Doberman Discrimination Outrage!

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Dragonfli's picture
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This past weekend I was working long shifts. My husband was injured at work, and then laid off. He has severe back problems, can barely get out of bed let alone drive or lift 5lbs.
I recieved his phone call at work around 11am, stating to me that he had gone to let the dogs out to go to the bathroom (we have a 1year old Dobie and a 4 year old black lab) and they escaped. We live in the country surrounded by haying fields and farms. I was noticable upset (close to anxiety attack). It would have been no problem if I could have been there. My labhas ran before and I find her easily or neighbors take her in to play with her and return her shortly after. I have that type of rapore with them. Well according to my husband one of our neighbors a few houses down comes to the house stating that "our dogs are causing panic especially that ugly doberman and people are freaking out!" Now this is a lady that has like 10 dogs, everything from grey hounds, to GDS, to Irish Wolfhound. I was outraged! My doberman is the sweetest girl in the world. Awsome with my three year old daughter and everyone who has ever had the privledge to meet her. The town policeman came over and told my husband that he would have loved to just open his car door and let them jump in. My husband told him that they would do just that. The ACO (animal control Officer) said the same thing. It must be that this community is rather ill educated in regards to dobermans and its a shame that they must be so close minded.

MaddeMay's picture
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Joined: 2008-12-07

Your girl is beautiful. My girl is 9 months and is wonderfull with my small children.  The puppy stage was difficult (with some rough play) but she responded very well to just a few corrections. I know what you mean about discrimination.  To be honest, I too had a misconception about dobermans until I myself had the pleasure of raising one.  I frequently notice people walking the other way when they see us coming. When we walk in the park, it's either an inviting smile or a look of fear that I see on the faces of people who pass by. Those who smile are the ones who truly know dobermans.  I must say that this is by far, the best dog I've every owned. What amazed me the most is her willingness to please me and her desire to snuggle!  The first 6 months were the worst but I read so much in this forum about getting through the puppy stage and how it's all worth it.  Well, it was... and my 75lb teenager is as sweet as they come. 

Hang in there!

puppydude30's picture
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You should secure your puppies because you don't really know if there are other dogs that could attack them. Maybe your neighbor is right about it. Remember that they are still puppies and still can not defend themselves.

rgreen4's picture
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Joined: 2008-10-26

Dragonfli - you are correct, there are a lot of ignorant people when it comes to Dobermans. I once had an across the street neighbor try to have one of mine declared as "vicious" by a local magistrate court. Of course his chows were the cause of repeated calls by his next door neighbor after they chased him into his house.

Puppydude30 - In most rural areas, there are no leash laws because most are farm dogs. Yes, it would be best if our dogs never go out, but it does happen. Yes, life is tough on country dogs.

Lady Kate's picture
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welcome to the forum Dragonfli.. We are so happy to see you and your beautiful dobergirl. Please dont' let media hype or dober-ignorance disuede you. The doberman dogs are an incredible breed. Loving and fierce at the same time. They will protect your sweet three y.o. daughter and love her with all her great heart. Trust her instincts and stay in touch. this is a great forum in which you will meet life long friends (if you chose) and find out amazing things about your dog.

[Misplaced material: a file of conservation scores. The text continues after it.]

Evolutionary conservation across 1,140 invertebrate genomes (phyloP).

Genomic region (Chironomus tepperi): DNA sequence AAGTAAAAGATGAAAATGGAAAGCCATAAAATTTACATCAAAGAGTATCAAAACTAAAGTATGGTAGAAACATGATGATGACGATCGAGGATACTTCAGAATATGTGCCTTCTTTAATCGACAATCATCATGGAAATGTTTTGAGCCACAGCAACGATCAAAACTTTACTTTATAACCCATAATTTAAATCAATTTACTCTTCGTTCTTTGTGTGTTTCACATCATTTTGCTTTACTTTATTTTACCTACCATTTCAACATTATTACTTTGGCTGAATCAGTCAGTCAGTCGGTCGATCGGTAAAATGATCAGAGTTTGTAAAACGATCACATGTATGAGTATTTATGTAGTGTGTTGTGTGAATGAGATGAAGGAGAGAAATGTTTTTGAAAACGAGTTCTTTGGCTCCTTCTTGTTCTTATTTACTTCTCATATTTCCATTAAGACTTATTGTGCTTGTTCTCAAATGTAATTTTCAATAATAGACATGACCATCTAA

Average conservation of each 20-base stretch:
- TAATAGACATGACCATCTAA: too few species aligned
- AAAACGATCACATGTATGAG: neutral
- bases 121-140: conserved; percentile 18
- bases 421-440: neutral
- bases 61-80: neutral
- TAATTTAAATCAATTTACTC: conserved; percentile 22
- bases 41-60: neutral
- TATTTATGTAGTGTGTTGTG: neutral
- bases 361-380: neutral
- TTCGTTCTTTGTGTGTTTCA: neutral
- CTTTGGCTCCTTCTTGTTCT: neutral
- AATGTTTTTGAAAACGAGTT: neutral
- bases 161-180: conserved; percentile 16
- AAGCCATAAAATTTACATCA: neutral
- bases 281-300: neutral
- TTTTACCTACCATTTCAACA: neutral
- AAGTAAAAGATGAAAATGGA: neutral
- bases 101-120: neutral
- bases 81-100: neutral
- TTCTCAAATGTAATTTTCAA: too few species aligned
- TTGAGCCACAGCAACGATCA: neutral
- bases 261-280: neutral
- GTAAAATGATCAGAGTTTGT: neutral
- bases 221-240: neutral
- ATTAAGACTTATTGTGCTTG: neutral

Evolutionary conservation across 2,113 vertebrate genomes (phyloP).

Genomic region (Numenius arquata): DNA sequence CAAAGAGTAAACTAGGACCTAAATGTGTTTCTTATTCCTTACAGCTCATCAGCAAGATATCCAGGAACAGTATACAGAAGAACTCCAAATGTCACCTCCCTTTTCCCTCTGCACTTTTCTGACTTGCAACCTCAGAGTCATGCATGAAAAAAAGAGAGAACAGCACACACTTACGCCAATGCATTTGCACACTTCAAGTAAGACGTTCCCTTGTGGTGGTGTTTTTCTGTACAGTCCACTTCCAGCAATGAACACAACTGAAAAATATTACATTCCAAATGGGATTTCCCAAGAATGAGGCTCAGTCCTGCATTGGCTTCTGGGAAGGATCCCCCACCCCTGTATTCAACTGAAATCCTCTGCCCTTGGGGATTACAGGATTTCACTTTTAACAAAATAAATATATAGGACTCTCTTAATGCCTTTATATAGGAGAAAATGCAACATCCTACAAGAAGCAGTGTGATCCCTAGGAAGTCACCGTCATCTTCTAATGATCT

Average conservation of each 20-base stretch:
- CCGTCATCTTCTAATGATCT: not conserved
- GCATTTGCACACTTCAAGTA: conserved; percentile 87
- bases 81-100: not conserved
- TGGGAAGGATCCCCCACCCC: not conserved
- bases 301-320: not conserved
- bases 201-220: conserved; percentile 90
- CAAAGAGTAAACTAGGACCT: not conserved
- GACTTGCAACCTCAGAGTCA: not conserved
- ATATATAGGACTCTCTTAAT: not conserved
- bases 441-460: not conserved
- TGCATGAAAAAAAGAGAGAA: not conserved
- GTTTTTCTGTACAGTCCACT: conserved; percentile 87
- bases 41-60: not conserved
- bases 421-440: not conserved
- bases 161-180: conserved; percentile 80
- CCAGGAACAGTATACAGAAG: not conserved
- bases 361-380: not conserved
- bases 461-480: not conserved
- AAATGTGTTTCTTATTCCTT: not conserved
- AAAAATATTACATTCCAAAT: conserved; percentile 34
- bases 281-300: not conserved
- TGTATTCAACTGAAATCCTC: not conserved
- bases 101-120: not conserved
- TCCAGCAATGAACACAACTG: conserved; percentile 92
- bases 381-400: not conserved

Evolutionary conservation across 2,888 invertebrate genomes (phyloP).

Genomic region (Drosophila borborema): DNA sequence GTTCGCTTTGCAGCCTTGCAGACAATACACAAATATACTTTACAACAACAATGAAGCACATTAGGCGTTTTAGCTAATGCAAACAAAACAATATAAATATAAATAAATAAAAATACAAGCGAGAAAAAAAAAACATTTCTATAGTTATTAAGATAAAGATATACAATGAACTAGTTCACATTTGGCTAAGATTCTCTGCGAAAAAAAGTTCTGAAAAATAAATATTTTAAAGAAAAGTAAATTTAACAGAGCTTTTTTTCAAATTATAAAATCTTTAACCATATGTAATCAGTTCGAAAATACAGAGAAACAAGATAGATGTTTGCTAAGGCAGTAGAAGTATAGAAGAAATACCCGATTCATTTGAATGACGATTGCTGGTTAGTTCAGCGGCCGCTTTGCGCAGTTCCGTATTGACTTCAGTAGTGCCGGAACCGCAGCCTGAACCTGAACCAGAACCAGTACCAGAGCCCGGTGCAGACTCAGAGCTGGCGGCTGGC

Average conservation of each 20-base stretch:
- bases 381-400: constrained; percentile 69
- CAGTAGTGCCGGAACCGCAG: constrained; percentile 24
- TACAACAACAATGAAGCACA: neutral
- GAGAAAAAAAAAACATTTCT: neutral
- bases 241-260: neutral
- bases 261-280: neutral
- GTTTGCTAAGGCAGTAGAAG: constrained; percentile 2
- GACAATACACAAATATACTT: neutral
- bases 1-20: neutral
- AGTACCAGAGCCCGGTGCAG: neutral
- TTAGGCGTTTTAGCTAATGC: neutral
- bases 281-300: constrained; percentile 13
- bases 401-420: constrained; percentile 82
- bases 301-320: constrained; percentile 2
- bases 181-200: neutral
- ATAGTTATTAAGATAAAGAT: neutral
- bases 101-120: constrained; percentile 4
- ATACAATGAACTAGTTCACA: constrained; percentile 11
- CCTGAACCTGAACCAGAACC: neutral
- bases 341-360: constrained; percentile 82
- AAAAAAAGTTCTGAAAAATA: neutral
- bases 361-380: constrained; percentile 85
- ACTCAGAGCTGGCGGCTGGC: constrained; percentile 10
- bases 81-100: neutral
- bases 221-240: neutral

thanks for writing
Kate and Sofia

Freyja's Dad's picture
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When I first got Freyja at 7 weeks old I introduced her to all my close neighbors while she was still an uncropped puppy so they would know her before she looked like a Doberman and the media stereotype set in.  When she was about 4 months I came across a lady about 3/4 mile down the road who, upon seeing Freyja, asked, "What do you want with that vicious dog?"  I only got one other "vicious" comment but it was enough, along with the reactions of those who veer away from us, to show me that the Doberman stereotype is firmly implanted by the media.

Think about Doberman appearances in movies and on TV.  How many times has the breed been represented as a sweet, loving dog?  We all know if the script calls for a dog villain then it will most likely be a dobie.  These images, as unfounded as they are, stick in people's minds.  Stereotypes do that.  For instance think of the term "hillbilly".  What comes to mind, Jed Clampett?  How many thought of the first man to fly faster than the speed of sound or the General Manager of the LA Lakers? Yet Chuck Yeager and Jerry West were natives of West Virginia, yep true hillbillies.  I'm not defending those who subscribe to the Doberman stereotype, just trying to show why they believe it.

That's where our responsibility comes in.  As responsible Doberman owners we must raise and train good ambassadors of the breed.  If we take our dogs in public they must be well behaved.  Freyja is with me most of the time and while I enjoy the "beautiful dog" comments, the "well behaved" type comments bring the most joy to me because we are doing our part to change the image of the Doberman.  Will we win over everyone?  Of course not, but we all have to do our part.  Unfortunately it only takes one irresponsible owner who has a Doberman for the wrong reasons to undo our work. But I know the next time Freyja lays patiently in the floor of the barber shop waiting for me to get my hair cut, acts like a lady when we are in the bank, library, or town hall, or accompanies me to an amateur radio show, that someone will take note of her (everyone seems to notice a Doberman) and realize that maybe their stereotypical conception of the breed doesn't line up with what they are experiencing with Freyja.  I'm a firm believer that allowing our well behaved adult dobies to socialize our communities is just as important as getting our puppies out to be socialized.